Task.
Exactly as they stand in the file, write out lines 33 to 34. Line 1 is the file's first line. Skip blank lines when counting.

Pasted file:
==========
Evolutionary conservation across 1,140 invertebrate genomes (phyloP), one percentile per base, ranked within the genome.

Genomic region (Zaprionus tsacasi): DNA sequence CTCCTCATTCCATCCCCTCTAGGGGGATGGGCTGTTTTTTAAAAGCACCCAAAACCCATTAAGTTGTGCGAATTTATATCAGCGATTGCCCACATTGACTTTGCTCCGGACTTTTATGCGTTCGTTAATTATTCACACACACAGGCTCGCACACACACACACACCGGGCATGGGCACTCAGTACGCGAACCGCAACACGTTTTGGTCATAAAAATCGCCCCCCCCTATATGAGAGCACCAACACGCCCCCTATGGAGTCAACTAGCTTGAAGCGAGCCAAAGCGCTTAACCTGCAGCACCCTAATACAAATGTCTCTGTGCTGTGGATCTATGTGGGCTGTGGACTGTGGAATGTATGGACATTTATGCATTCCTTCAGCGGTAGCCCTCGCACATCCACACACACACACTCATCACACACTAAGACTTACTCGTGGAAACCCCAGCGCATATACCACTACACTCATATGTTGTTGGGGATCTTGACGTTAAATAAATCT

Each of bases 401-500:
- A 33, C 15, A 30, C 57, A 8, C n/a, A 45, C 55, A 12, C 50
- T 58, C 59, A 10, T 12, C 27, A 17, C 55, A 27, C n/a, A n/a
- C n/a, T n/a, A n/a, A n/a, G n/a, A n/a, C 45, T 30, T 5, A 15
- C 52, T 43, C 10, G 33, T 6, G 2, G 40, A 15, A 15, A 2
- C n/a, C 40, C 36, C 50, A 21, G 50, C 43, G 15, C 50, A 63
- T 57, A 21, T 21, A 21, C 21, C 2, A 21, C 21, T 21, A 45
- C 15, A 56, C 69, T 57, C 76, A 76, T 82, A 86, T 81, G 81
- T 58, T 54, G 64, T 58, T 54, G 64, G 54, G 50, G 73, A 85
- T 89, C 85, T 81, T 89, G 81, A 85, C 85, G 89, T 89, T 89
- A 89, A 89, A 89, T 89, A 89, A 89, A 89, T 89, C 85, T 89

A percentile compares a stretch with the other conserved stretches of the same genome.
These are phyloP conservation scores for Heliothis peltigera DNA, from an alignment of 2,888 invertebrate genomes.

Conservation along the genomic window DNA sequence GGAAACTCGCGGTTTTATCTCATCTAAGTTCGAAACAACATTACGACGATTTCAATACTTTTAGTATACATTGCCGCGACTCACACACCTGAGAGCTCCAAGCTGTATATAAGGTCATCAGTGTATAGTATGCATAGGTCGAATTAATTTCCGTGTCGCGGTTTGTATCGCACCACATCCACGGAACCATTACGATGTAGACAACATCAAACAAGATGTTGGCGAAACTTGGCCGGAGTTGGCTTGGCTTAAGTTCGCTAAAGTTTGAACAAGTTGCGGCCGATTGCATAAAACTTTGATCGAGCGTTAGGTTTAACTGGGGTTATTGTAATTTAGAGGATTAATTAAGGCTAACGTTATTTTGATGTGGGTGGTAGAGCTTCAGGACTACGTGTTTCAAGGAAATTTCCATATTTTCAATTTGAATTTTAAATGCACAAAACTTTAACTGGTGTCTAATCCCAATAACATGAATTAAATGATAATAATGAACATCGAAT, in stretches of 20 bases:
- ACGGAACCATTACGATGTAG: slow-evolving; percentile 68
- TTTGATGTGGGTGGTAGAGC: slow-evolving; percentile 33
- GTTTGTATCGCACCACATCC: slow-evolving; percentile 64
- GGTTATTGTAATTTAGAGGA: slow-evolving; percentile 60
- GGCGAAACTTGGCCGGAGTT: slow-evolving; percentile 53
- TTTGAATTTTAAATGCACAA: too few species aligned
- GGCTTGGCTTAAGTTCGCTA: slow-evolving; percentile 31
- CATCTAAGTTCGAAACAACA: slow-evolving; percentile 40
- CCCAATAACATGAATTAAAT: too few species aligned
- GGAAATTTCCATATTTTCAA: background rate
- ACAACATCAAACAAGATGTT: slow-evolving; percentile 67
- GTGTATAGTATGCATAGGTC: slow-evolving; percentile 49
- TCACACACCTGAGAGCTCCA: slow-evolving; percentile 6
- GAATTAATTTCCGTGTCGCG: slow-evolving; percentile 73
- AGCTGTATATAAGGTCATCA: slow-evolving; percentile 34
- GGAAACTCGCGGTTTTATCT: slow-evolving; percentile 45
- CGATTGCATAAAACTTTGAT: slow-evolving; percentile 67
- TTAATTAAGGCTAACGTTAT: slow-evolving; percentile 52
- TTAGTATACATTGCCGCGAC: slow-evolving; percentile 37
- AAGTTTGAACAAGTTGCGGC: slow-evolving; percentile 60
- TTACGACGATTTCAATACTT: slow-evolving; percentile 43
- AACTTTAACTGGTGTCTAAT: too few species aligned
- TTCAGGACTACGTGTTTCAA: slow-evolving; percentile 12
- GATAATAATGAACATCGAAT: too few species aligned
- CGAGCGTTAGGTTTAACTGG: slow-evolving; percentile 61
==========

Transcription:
- CGATTGCATAAAACTTTGAT: slow-evolving; percentile 67
- TTAATTAAGGCTAACGTTAT: slow-evolving; percentile 52